Sammy has been moved to a new pool with her friend Bob. She is slowly gaining weight and becoming a faster competitor at meal time. She loves to play under the hose when her pool is being refilled.
Species: Harbour Seal
Patient ID: PV2031
Admitted on: 2020/07/17
Collection Site: Port Hardy
Reason for Admission: Maternal separation; Log boom
Weight at Admission: 7.47 kg
Patient Status: in care
Time in Care: 98 days (3 months, 1 week)
Current Habitat: Coho Pool
Patients that have already demonstrated that they can eat fish on their own are placed in a pool where they can learn how to compete with other animals. This is one of the smaller pools with a haul-out platform in the centre. It can only fit a few animals and is a good starting point for patients that have never been housed with another seal.
Also in Coho Pool with Sammy:Bob
Received from: (Direct to MMR)
Mode of Transport: Pacific Coastal Airlines
You can help us care for Sammy and the more than 100 marine mammals we rescue, rehabilitate and release every year by symbolically adopting her today with a small donation to the rescue centre.
"Training" Pool Sammy has demonstrated that she is confident eating fish on her own. She has been moved to a small pool that fits up to 3 animals where she can learn how to compete for fish with other harbour seals. She will move to a larger pool once she is confident enough.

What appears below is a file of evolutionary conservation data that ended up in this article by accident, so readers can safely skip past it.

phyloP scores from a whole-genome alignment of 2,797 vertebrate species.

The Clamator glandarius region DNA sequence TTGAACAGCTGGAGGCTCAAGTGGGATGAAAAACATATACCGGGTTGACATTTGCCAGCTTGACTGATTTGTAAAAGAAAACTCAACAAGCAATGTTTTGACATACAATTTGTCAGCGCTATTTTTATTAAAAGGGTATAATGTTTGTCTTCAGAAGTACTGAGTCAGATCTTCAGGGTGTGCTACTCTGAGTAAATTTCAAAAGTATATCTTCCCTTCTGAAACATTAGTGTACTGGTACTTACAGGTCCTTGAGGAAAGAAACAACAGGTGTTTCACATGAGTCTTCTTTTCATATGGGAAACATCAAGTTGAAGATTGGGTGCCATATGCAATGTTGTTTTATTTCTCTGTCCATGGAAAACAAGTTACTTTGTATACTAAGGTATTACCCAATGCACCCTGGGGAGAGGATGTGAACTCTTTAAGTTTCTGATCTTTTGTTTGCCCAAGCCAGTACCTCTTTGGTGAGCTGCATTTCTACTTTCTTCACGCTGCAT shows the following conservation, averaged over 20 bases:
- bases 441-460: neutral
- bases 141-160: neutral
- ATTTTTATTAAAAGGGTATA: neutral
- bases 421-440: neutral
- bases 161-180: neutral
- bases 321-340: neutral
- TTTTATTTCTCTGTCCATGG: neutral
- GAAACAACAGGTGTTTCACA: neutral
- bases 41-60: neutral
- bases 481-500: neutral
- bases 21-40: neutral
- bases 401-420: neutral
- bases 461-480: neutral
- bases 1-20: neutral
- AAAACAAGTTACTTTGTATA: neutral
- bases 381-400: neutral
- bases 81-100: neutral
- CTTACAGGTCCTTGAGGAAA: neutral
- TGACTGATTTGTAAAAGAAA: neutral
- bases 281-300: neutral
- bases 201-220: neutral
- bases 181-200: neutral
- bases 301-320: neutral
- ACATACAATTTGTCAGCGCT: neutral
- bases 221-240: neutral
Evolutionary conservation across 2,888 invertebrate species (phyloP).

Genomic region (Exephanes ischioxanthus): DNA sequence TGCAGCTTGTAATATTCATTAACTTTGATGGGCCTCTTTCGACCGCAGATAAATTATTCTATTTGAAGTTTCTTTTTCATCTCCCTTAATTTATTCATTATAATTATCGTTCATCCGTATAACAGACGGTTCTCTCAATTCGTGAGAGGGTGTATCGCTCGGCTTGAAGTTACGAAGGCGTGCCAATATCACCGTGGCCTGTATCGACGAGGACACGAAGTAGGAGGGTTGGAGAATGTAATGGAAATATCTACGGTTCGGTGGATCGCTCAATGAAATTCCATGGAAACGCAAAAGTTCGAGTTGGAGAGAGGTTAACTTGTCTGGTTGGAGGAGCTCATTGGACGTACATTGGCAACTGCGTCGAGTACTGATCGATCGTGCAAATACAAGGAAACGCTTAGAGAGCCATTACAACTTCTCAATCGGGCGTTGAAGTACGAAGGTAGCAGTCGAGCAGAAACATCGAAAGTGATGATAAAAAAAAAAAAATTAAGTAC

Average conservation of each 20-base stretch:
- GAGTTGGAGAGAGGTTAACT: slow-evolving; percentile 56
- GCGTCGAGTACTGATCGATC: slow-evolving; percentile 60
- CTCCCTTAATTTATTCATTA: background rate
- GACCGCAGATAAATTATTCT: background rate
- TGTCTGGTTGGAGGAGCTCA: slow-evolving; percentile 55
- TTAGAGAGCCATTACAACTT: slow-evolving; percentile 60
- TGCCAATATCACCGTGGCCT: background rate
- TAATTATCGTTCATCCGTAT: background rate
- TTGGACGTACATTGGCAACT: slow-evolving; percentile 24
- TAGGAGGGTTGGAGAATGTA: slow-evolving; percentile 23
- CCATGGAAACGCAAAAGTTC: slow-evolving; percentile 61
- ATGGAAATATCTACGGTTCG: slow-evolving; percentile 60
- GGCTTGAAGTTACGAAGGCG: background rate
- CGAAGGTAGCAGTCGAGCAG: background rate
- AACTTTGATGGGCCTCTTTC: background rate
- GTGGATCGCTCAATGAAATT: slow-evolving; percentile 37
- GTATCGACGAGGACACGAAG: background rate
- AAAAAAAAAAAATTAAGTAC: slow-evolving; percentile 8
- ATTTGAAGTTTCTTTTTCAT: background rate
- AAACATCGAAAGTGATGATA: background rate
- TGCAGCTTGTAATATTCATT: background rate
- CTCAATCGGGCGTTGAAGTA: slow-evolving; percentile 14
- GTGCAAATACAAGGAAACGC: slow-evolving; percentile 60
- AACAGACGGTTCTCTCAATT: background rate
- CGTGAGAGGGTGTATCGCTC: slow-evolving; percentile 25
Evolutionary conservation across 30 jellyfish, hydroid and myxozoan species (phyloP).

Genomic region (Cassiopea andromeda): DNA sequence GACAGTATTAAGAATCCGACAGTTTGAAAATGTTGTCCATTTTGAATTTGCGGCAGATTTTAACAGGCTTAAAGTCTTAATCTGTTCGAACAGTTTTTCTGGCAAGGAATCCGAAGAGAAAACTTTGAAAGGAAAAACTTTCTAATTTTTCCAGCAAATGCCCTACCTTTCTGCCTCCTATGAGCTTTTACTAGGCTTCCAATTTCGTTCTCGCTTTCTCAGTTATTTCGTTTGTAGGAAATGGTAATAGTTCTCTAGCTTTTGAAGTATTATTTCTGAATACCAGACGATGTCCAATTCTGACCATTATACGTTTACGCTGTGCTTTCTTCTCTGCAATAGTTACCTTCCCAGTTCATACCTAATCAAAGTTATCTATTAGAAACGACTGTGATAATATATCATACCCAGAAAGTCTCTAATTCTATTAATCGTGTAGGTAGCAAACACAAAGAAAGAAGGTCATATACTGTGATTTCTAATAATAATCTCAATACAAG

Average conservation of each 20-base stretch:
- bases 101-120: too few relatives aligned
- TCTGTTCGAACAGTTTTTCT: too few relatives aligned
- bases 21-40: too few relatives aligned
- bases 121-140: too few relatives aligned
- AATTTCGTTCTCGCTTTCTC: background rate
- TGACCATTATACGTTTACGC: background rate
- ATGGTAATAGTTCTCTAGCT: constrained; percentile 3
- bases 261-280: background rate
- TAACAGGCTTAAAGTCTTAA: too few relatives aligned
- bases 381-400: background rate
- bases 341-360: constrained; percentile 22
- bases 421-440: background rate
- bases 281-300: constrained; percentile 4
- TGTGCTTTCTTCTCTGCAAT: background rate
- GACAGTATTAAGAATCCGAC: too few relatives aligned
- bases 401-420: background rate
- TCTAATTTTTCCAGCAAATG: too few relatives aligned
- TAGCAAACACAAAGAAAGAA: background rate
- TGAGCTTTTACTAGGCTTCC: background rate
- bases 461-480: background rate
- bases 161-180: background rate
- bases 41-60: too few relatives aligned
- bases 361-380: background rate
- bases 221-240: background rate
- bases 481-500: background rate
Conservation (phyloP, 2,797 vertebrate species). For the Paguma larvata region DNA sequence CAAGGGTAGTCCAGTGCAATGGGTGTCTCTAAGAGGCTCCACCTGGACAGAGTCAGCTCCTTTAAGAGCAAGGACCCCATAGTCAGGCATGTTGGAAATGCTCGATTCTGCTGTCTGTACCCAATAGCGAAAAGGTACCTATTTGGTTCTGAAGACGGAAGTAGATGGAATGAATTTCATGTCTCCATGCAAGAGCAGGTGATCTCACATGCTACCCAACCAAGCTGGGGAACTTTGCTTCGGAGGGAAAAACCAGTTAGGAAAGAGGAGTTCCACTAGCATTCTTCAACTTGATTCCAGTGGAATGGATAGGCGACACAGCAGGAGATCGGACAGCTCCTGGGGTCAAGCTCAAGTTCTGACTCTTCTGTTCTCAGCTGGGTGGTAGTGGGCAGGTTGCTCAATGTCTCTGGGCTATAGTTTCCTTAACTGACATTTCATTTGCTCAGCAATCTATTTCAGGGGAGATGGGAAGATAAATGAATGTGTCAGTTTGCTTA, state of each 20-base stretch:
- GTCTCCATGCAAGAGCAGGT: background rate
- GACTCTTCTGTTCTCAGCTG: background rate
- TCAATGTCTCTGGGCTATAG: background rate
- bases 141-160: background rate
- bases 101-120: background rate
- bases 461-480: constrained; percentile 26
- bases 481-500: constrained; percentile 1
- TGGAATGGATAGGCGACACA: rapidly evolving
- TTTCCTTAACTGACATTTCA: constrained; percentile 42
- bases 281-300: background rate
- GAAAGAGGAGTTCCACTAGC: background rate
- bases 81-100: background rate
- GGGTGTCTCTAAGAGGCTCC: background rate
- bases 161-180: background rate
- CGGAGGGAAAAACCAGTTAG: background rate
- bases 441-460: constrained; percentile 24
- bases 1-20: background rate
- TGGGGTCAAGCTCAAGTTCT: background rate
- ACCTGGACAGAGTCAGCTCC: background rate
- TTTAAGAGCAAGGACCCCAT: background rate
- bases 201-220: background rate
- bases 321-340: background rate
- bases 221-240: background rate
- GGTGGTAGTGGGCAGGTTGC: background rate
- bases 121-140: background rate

A staff favourite for sure, Sammy might be the sweetest seal on site! She has made great progress in fish school and hopefully will be eating on her own soon!
Sammy's a staff favourite; currently housed in one of the largest tubs on site until she's fit for a pre-release pool. She enjoys her extended swims!
Sammy is showing some improvement in fish school! She is still a ways away from eating on her own but she is getting there. She loves her swims and playing with the hoses.
Sammy is still in fish school but making progress!
Sammy is *VERY* slowly progressing through fish school. and eats fish with a lot of help from staff.
Sammy is very vocal during meal time and she tells stories to her feeders through a series of growls and grunts.